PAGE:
The complexity of the endocannabinoid system, and the challenge of developing selective drugs to target its distinct elements

Author(s): Maccarrone Mauro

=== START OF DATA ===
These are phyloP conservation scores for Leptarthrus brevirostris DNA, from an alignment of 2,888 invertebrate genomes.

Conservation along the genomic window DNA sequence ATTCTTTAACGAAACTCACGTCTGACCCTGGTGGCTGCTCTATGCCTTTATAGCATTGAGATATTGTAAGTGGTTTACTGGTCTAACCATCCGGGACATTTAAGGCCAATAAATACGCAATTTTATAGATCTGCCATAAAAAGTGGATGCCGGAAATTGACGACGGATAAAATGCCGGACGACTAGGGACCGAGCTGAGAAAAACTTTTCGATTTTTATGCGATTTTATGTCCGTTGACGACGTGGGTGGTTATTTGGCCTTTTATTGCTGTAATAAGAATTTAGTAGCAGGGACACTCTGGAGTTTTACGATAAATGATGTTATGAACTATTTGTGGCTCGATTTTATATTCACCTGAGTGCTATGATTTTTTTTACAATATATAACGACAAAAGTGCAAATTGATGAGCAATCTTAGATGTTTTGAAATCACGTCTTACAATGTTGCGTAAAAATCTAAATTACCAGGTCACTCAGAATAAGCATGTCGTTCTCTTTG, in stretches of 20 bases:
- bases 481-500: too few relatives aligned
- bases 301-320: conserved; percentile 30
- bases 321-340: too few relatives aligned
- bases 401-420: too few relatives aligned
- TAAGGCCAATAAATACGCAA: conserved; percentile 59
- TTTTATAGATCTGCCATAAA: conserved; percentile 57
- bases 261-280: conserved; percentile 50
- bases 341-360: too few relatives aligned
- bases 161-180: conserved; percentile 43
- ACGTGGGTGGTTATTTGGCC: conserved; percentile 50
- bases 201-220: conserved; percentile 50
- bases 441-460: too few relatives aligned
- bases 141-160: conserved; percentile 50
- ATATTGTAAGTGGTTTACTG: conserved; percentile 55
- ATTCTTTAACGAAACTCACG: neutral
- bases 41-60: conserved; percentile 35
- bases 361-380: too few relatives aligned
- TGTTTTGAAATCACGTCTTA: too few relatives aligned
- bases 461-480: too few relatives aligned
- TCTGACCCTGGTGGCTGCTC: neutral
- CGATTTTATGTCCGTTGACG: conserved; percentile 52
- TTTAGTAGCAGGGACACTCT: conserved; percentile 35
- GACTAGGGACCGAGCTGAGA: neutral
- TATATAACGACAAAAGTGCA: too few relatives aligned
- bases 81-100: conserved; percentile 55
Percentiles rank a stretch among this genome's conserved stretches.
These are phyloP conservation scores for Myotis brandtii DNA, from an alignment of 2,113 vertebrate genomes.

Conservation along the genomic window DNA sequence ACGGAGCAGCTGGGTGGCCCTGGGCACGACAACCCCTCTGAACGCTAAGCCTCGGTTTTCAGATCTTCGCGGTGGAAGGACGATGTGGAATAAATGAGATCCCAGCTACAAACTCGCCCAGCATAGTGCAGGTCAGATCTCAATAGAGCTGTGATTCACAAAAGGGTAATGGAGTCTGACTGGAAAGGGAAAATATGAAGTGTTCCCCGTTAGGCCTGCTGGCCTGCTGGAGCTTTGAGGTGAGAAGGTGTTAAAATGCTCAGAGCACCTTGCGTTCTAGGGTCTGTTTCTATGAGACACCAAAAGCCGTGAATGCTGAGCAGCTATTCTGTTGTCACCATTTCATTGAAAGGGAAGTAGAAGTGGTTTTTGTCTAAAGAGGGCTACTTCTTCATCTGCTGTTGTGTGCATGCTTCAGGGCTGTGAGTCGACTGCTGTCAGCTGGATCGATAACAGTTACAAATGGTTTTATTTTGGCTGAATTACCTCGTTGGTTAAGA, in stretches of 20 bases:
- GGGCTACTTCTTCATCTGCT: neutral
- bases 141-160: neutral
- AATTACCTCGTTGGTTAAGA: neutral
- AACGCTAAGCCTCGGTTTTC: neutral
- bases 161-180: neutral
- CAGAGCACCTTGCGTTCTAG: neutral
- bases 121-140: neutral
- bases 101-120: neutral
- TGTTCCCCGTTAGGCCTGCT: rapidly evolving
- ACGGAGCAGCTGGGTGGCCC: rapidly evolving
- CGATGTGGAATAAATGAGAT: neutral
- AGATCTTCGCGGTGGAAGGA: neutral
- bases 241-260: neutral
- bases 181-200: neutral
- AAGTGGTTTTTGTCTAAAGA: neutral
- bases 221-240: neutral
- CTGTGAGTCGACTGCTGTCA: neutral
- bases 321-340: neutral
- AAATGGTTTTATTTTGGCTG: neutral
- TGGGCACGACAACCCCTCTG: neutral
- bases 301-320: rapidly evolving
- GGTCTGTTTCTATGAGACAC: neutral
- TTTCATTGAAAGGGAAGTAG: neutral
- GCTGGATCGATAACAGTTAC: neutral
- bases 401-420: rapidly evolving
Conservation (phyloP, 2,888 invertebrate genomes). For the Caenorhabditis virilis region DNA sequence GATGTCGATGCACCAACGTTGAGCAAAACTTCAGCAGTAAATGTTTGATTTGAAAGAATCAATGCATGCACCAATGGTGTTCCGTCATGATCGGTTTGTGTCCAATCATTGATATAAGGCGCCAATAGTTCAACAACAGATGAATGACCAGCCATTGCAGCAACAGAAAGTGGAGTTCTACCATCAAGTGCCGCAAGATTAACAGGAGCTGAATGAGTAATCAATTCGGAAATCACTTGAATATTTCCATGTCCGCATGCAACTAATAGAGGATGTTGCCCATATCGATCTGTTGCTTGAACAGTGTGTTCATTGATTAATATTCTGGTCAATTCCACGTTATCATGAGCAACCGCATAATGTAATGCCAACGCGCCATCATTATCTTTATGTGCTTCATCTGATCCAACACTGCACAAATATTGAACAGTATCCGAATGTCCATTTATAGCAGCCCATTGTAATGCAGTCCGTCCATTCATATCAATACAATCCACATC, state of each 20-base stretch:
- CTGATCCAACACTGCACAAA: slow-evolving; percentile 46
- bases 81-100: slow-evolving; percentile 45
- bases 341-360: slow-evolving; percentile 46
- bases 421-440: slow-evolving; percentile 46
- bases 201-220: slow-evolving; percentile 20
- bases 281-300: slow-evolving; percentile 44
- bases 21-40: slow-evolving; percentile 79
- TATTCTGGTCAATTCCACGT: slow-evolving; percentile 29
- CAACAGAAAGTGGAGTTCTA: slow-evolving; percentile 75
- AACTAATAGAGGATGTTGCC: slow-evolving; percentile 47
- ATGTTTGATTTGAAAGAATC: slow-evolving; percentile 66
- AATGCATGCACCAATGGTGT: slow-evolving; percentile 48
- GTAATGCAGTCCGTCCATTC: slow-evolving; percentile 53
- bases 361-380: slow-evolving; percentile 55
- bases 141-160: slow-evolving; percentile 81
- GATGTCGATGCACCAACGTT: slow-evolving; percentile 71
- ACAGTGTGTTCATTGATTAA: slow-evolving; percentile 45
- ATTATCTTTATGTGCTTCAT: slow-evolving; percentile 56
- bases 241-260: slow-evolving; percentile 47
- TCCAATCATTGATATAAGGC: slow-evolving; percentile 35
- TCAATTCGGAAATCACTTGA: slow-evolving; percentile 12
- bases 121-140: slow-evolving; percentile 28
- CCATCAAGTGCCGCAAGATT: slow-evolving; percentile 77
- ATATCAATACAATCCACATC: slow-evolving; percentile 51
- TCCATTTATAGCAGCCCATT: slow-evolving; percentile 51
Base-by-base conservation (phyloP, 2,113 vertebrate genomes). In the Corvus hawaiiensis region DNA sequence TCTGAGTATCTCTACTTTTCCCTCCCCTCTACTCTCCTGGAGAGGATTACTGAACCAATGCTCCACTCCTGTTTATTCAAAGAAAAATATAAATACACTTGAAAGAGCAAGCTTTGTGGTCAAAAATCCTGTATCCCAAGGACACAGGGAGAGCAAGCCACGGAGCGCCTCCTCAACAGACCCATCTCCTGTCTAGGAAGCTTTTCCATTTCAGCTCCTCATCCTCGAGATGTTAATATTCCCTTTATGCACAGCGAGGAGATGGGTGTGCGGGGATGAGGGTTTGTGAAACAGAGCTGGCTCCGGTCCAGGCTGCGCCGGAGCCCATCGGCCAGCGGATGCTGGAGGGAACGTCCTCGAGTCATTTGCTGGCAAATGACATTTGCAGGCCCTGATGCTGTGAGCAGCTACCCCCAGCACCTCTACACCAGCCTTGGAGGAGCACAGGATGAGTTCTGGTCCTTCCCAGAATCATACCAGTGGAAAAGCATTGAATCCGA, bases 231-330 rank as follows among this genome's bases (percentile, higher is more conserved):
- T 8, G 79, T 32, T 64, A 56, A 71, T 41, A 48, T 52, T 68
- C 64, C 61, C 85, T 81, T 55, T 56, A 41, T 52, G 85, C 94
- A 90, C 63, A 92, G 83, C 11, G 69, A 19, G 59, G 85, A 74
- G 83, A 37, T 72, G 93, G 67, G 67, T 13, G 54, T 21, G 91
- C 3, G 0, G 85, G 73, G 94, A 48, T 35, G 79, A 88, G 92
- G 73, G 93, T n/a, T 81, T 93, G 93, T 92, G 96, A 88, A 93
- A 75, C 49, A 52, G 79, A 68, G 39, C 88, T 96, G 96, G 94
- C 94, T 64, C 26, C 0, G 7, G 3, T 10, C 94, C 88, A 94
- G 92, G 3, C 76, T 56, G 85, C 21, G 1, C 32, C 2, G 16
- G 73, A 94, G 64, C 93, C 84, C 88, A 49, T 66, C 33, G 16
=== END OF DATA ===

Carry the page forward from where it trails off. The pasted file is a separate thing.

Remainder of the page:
Endocannabinoids (eCBs) are endogenous lipids able to activate cannabinoid receptors, the primary molecular targets of the cannabis (Cannabis sativa or Cannabis indica) active principle 9-tetrahydrocannabinol (THC). During the last 25 years, several N-acylethanolamines and acylesters have been shown to act as eCBs, and a complex array of receptors, metabolic enzymes, (transmembrane, intracellular and extracellular) transporters, that altogether form the so-called “eCB system”, has been shown to finely tune the manifold biological activities of eCBs. It appears now urgent to develop selective drugs that allow to dissect the contribution of the distinct components of the eCB system to the overall biological activity of these compounds, thus putting in a better perspective their relevance as key-player of human health and disease conditions. A modern view of the eCBs, the eCB system and of natural or synthetic compounds able to selectively hit its various elements with very limited side effects (if any) is presented here. This information should form the basis for more rationale and effective therapeutic strategies to combat (endo) cannabinoid-related human pathologies. 


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